Lending to the SMEs in the GCC countries remains as low as only 2 per cent while it is only 8 per cent in Mena, a World Bank/Union of Arab Banks survey showed. Image Credit: Gulf News Archives

Dubai: Two years after the Arab Spring unemployment remains a ticking bomb. While the Arab Spring has engineered regime changes, experts say, not much has changed in terms of job creation and economic growth - both need drastic measures.

Small and medium enterprises (SMEs), the most neglected segment in the private sector, could be the game-changer in creating employment in the Middle East and North Africa (Mena) region, they say.

“However, we need to change our mindset first, then that of the bankers,” Xavier Reille, Manager for Advisory Services at the International Finance Corporation (IFC) in the Mena region, said at a roundtable last week. IFC is the private sector arm of the World Bank currently advising governments and banks in the region to help develop SME funding to spearhead job creation.

Formal SMEs represent 45 per cent of the market and they contribute 33 per cent to the GDP while employing 70-80 per cent of the workers in the private sector in developed economies, according to studies. In high income countries, SMEs contribute nearly 64 per cent to the GDP and 62 per cent to employment.

Unfortunately, lending to the SMEs in the GCC countries remains as low as only 2 per cent while it is only 8 per cent in the Mena, a World Bank/Union of Arab Banks survey showed.

“This is substantially lower when compared to the middle income countries’ lending average of 18 per cent and high¬income countries’ average of 22 per cent,” said Qamar Saleem, Senior SME Banking Specialist at the IFC.

“About 98 per cent of the GCC banks’ retail portfolio is closed books – credit cards, which is low-risk and easy to recover.”

Access to finance

The majority of enterprises in Mena are micro, small and medium enterprises (MSMEs), estimated at 19-23 million and comprising 80-90 per cent of businesses in most countries. MSMEs typically account for 10-40 per cent of employment in Mena, he said.

“Access to finance is one of the greatest challenges facing the MSMEs across the globle, and particularly for Mena where nearly 63 per cent of the MSMEs do not have access to finance,” Saleem said.

“The total financing gap for the MSMEs in Mena is estimated at $210 billion (Dh770.7 billion) to $240 billion, of which formal MSME finance gap is estimated at $160-$180 billion.”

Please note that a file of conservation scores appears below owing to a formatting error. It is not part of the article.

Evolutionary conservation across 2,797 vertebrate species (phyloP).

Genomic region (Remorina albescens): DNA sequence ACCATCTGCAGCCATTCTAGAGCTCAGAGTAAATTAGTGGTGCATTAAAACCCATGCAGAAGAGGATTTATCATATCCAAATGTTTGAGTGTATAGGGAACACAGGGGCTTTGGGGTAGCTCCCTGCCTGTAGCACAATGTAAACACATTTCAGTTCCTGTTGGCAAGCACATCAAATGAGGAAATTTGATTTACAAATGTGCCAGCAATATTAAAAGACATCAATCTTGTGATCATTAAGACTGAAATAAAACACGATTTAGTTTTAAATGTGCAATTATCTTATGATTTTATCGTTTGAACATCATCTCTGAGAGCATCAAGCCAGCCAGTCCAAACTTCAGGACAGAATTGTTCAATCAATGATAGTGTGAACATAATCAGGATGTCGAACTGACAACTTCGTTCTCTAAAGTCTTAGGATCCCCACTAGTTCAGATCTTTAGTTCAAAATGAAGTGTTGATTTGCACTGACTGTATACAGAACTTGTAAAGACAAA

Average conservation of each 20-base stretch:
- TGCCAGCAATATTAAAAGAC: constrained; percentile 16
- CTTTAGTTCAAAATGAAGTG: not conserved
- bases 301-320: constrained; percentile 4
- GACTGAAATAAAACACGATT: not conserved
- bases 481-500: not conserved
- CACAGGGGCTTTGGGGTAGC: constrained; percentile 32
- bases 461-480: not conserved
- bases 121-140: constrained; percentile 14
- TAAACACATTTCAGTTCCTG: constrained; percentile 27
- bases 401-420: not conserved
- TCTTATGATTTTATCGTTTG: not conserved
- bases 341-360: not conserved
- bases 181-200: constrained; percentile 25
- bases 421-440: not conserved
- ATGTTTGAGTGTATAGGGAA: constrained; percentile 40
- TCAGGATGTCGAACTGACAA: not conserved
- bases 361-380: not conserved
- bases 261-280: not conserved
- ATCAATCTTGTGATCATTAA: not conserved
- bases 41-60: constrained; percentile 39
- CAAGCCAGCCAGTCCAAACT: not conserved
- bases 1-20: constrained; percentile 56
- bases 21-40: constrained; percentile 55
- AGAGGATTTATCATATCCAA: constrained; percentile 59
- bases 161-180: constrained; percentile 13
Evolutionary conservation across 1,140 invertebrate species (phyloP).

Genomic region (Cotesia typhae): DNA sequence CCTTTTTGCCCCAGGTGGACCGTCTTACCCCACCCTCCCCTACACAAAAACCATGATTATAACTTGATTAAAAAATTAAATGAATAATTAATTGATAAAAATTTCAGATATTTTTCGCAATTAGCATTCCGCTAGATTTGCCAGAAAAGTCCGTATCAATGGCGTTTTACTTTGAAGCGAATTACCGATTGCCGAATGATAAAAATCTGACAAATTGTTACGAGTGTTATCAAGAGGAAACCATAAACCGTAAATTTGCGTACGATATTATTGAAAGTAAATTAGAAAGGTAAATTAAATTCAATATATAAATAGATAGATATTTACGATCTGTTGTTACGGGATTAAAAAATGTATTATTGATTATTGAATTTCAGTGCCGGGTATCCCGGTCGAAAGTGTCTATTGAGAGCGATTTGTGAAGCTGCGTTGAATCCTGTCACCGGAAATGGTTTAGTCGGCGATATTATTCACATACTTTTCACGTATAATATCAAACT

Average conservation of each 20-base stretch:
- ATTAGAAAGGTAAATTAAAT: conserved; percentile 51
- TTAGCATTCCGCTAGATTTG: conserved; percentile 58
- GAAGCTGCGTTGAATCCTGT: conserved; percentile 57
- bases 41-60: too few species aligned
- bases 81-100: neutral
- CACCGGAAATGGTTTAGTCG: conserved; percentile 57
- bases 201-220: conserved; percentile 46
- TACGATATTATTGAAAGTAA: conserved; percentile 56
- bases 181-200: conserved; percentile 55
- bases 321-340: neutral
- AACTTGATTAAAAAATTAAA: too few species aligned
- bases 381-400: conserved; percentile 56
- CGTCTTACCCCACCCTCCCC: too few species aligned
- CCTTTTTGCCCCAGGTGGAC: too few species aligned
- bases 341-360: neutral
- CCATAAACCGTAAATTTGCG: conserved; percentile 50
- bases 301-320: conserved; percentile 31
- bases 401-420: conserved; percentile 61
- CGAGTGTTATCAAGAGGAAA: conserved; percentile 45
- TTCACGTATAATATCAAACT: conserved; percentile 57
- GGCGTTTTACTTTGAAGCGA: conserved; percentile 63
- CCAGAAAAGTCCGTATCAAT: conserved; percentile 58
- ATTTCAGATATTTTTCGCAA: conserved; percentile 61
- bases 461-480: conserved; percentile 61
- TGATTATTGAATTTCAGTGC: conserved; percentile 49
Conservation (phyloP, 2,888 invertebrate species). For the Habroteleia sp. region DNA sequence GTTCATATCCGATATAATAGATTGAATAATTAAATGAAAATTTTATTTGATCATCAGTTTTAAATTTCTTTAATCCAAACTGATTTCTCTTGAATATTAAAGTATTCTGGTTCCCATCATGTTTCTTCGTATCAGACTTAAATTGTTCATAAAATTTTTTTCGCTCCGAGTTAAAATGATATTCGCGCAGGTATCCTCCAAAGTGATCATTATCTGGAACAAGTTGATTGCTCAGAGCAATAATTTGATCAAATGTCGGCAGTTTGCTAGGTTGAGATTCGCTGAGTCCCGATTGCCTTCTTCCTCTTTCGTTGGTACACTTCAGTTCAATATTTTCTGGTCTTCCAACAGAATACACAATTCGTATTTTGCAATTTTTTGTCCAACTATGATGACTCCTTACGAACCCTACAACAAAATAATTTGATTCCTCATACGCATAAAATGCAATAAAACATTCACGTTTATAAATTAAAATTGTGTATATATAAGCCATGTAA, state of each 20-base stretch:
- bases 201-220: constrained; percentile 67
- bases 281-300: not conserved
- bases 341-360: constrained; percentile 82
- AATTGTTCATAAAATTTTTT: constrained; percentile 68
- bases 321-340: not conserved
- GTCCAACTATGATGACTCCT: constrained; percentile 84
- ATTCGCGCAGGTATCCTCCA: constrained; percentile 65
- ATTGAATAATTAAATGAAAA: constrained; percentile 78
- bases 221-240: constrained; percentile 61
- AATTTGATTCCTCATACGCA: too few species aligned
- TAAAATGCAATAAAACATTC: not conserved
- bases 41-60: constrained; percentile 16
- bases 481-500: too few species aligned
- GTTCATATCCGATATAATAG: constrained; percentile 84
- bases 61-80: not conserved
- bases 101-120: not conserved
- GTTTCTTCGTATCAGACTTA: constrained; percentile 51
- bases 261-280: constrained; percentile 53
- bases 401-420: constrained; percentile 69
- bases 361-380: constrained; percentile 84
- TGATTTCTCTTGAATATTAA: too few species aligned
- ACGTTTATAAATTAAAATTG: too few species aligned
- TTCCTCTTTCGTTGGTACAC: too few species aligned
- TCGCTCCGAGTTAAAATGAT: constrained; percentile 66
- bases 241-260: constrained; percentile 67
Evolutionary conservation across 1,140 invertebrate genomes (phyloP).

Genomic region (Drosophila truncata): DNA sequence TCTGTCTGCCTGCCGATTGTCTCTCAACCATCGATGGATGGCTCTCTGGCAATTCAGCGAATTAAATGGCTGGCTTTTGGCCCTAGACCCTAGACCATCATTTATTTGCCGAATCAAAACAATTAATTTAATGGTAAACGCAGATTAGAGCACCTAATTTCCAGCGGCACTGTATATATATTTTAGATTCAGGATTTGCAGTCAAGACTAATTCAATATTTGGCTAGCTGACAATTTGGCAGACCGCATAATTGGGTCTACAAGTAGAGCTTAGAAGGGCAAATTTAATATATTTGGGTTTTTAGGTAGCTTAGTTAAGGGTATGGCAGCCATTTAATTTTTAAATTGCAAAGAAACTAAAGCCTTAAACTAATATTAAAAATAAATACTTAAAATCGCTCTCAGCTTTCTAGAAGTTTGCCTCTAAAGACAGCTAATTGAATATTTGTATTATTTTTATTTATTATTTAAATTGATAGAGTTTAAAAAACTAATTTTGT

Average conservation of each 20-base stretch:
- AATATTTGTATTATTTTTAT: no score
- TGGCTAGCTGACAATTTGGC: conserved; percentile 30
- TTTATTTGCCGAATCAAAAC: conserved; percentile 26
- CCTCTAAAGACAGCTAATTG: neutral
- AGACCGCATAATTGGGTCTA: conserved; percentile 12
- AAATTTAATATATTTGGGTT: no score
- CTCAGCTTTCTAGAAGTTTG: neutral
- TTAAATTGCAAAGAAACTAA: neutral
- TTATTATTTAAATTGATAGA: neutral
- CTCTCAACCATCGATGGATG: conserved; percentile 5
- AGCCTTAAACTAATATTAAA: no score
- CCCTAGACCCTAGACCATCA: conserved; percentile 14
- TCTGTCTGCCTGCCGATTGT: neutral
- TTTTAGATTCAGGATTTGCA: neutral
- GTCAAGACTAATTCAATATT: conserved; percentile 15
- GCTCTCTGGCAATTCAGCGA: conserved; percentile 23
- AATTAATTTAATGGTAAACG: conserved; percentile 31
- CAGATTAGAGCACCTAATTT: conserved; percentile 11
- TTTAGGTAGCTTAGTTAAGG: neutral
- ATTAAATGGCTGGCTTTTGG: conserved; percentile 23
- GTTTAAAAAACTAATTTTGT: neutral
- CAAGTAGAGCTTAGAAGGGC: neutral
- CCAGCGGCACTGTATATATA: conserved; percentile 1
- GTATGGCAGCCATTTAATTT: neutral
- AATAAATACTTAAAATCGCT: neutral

Senior IFC officials say increased lending to SMEs could help create more jobs across the region and help some of the Arab countries overcome the challenges of unemployment.

“The situation between the pre- and post-Arab Spring has largely remained unchanged, as far as employment is concerned,” Mouayed Makhlouf, IFC Regional Director for Mena, said at a roundtable last week.

The Mena region needs 50 million to 70 million jobs in the next ten years. Historically the governments have been playing the key role in generating employment in the region. “We can’t just depend on the governments to create jobs. Private sector should be the major employer. However, it is the SME segment that should drive job creation and it could happen if the banks start lending to the SMEs,” he said.

Youth unemployment of 25.1 per cent for the Middle East and 23.7 per cent for North Africa — versus a global average of 12.6 per cent — and female¬entrepreneurship levels of 12 to 15 per cent —versus a global average of 31 to 38 per cent — severely affect economic growth. Creating jobs for young entrepreneurs and fostering female¬entrepreneurship remains a key challenge, an IFC study shows.

Maya Margie Younes, Head of Marketing Group at the Beirut-based BLC Bank, said, bankers have begun to change their mindset already in terms of lending SMEs.

“A year ago, we changed our mindset and also changed our focus towards SMEs, especially women entrepreneurs,” she said.

She said, her bank offers up to $10,000 collateral-free loans. About 90 per cent of these companies have below 9 employees.

“Today, a year later, we have witnessed a 34 per cent increase in SME credit and 62 per cent jump in loans to women – many of whom are becoming successful and growing in size.”

The IFC has helped the UAE’s Ministry of Finance to draft a secure lending law that, once enacted, could boost lending to SMEs, they said.